I listened to another of their songs, “Found Out About You,” which also sounds good:

Gin Blossoms – Found Out About You – YouTube.

Music Is Everywhere!

A gray day today–but we went to the farmer’s market anyway. There’s always a lot of people, and a lot of neat things to buy for salads, recipes and stuff. and it’s always nice to talk with people when you get the chance. And people are always out walking their dogs.

And there’s always music. This morning a guy was playing bluegrass and the blues, and as we wandered through, I could hear Jean-Joseph Mouret’s “Rondeau.” It’s otherwise known as the theme from Masterpiece Theatre. When I looked across the street, I saw that a man was playing it on violin, and a woman played it on the cello. They performed other duets, but I didn’t recognize the compositions. Unfortunately, I wasn’t able to cross over and tell them how much I liked their playing.

Here is a version of “Rondeau” that I liked. Usually, I associate it with trumpets, but a YouTube search shows that people enjoy playing it on the piano, organ, harp and many other instruments. Here is one I liked:

An Enjoyable Earworm

It took me awhile to find the name of this song and the band who performs it. It’s called “Rhythm of Love” by the Plain White Ts–the same group who sings “Hey There, Delilah.” WASH FM  played “Rhythm of Love” this morning. So I felt it would be a good day. The song has been used in a Haverty’s furniture commercial.

An earworm is a song or tune that you just can’t get out of your head, and usually it’s extremely irritating. Only this one’s fun and very upbeat. And the lyrics are included.

I listen to music sometimes while working. But I have been in offices where music and radios were frowned upon. So I always had some kind of song in my head during the day. (Trust me…you NEVER want to hear me sing. 🙂 )

Anyway, enjoy!


Celebrating Charlie Chaplin

My first introduction to Charlie Chaplin was in high school. I had selected Chaplin’s autobiography, Chaplin, for a book report, and was immediately hooked on his films, and the silent movie era. Critics said he name-dropped too much, but I loved the book anyway. I’ve only seen “Limelight” all the way through. “City Lights” comes next, and the three that I own, and more. Knowing how much I love the movies, a friend gave me life-size posters of Chaplin as the Little Tramp, Humphrey Bogart, and Clark Gable for my room in college, which was actually pretty cool. I kept them until they were worn out and almost torn up. I even found someone who understood at college–the AV guy, who also loved Charlie Chaplin films.

These days, whenever I hear anything about Charlie Chaplin’s life, my antennae go up. That’s how I discovered Glen David Gold’s novel Sunnyside, where Chaplin appears as a character. And on April 16, 2011, Google celebrated the anniversary of his birthday with this short film:

One thing I didn’t know until recently was that Charlie Chaplin wrote the music for “Smile,” which he used in the 1936 film Modern Times. Other people wrote the lyrics.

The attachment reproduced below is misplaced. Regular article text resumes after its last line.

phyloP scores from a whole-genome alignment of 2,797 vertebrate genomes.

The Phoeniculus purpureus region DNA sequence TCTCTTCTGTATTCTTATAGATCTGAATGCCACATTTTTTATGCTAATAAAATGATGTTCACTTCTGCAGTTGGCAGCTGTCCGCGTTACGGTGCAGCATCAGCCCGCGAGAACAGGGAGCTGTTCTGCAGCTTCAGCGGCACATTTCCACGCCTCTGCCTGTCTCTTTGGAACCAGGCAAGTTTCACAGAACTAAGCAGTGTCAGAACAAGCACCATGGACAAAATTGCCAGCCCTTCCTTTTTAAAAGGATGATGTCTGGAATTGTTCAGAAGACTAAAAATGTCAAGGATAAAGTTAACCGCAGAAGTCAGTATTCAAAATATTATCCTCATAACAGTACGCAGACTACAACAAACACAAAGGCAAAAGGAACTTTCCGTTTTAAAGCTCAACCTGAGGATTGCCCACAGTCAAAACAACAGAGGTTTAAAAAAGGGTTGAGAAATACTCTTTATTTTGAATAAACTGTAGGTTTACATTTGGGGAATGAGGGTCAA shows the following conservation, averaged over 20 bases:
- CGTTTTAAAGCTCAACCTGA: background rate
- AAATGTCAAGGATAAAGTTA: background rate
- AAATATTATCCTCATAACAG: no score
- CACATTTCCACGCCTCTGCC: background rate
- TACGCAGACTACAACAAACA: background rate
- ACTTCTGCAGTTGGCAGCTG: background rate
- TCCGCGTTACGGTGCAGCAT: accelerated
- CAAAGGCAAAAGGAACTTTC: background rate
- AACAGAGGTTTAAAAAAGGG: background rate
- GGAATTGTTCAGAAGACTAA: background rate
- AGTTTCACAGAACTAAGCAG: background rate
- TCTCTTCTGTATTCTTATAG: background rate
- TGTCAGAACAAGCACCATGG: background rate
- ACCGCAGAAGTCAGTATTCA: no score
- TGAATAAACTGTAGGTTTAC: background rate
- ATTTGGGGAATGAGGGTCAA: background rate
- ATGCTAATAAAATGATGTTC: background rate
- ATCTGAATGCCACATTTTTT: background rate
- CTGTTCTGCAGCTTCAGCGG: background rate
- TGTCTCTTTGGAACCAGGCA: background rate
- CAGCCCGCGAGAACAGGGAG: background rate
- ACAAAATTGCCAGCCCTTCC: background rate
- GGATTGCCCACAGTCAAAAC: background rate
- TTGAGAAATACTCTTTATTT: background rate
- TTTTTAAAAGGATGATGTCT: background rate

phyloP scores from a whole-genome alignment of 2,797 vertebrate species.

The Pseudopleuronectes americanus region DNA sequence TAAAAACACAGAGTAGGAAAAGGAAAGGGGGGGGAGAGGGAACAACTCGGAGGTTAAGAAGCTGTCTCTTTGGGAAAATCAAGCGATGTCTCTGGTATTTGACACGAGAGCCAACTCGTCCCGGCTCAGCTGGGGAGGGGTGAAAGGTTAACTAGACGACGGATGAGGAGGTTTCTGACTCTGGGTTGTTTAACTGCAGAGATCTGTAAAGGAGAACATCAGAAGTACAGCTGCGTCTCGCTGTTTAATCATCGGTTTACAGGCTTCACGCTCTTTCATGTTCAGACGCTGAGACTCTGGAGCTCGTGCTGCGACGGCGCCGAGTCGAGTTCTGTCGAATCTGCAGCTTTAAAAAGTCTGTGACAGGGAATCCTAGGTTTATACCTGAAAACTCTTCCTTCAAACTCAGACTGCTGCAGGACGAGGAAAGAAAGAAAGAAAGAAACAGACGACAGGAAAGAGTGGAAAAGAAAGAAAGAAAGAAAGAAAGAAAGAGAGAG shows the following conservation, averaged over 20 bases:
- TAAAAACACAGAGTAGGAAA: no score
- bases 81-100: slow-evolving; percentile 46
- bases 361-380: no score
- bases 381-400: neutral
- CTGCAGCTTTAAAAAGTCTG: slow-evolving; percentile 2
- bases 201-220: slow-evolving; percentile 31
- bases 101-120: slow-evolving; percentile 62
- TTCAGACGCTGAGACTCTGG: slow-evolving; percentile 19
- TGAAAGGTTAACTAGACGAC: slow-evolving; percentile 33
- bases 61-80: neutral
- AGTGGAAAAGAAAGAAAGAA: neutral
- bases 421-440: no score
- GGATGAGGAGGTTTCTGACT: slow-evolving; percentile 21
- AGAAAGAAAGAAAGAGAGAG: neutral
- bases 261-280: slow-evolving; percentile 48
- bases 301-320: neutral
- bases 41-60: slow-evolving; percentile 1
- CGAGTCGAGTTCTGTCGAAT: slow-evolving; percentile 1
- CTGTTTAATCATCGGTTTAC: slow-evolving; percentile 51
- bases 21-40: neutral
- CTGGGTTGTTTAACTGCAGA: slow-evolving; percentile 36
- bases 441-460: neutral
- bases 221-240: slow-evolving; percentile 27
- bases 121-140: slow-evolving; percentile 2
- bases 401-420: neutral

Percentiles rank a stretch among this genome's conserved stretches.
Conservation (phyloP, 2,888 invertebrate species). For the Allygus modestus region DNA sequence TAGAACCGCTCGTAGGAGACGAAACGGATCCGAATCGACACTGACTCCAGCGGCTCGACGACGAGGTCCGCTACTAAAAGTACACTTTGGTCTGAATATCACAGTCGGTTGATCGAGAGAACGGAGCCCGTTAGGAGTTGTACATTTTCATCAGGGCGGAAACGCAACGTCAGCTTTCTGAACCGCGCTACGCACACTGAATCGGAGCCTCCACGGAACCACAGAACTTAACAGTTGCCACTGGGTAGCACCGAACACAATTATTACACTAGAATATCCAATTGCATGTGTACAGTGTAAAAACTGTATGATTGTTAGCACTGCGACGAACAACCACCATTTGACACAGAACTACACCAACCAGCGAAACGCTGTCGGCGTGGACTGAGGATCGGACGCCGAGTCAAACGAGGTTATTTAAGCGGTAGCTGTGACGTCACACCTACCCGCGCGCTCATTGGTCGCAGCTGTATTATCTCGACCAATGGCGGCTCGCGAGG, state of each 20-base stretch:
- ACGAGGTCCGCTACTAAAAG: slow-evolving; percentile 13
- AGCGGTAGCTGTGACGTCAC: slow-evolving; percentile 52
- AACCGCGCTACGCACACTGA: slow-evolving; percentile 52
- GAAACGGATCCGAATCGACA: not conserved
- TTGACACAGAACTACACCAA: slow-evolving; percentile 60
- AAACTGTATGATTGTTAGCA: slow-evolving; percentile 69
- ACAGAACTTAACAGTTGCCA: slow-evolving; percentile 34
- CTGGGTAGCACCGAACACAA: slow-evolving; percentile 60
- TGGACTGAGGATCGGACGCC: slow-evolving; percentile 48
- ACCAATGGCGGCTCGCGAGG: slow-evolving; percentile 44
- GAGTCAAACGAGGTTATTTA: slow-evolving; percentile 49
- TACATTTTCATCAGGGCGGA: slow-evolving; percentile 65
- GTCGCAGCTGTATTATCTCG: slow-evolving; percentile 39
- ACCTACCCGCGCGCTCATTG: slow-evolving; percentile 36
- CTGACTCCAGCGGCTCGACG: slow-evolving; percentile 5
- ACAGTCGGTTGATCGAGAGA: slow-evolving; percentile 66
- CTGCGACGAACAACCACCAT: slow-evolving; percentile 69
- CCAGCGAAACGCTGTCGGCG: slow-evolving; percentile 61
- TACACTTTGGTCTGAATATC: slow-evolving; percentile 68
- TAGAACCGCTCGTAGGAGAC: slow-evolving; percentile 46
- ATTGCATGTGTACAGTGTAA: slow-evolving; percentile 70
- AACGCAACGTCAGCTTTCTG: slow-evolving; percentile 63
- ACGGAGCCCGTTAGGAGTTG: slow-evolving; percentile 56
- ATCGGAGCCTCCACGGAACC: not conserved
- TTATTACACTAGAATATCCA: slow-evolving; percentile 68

My aunt sang this to me occasionally when I was in a bad mood. (She still does.) That’s why I’m reproducing the lyrics here, along with the movie clip.

Smile though your heart is aching

Smile even though it’s breaking.

When there are clouds in the sky

you’ll get by.

If you smile through your pain and sorrow

Smile and maybe tomorrow

You’ll see the sun come shining through

For you.

Light up your face with gladness,

Hide every trace of sadness.

Although a tear may be ever so near

That’s the time you must keep on trying

Smile, what’s the use of crying.

You’ll find that life is still worthwhile-

If you just smile.

I also like this quote from Charlie Chaplin, and take comfort and inspiration from it:

“Failure is unimportant. It takes courage to make a fool of yourself.”

Kermit, AKA Still Off Topic Musically

I saw this today elsewhere on the Web, and it reminded me of how I still love Sesame Street, the Muppets, and “Being Green.” Enjoy this original airing from 1969:

Musings on Frank Sinatra, the Moon, and a Favorite Song

My aunt and I celebrated reaching the end of Frank: The Voice by James Kaplan recently, which we read together and enjoyed very much. I’m already looking forward to volume two; my aunt isn’t so sure yet. It was a warts-and-all biography, which is the best kind. In many ways, he was very flawed and not a likable person, but what musical and acting gifts he gave to the world.

The book led us to watch the 1943 musical film Higher and Higher last night on Netflix. It was a nice bit of froth featuring Frank Sinatra, Mel Torme, Victor Borge, Jack Haley, and Jane Withers, who had been in many films and was Josephine the Plumber in the Comet ads on TV. Frank played himself, which led to these lines of chuckle-worthy dialogue:

Mr. Drake: Who was that?

Secretary: Bing-Bang Sinatra.

Mr. Drake: Oh, he’ll never get anyplace.

Later on, two of Mr. Drake’s servants are talking, and one says to the other, “That Mr. Sinatra sounds just like someone I heard on the radio.”

Last week was the supermoon. We looked for it, but it was too overcast. No matter how many times I see the moon and stars in all their phases, they always look different. Same with the sun, the clouds, flowers, and trees. The supermoon made me think of my favorite Sinatra song, “Fly Me to the Moon.” This is a live performance from 1964.

As we read, we also listened to some Sinatra recordings–his early and late work. It cracks me up every time I remember that someone early in his career suggested that he take “Frankie Satin” as a stage name. In no uncertain terms, he said, “You want the singer? Keep the name.” Frank couldn’t have been more right.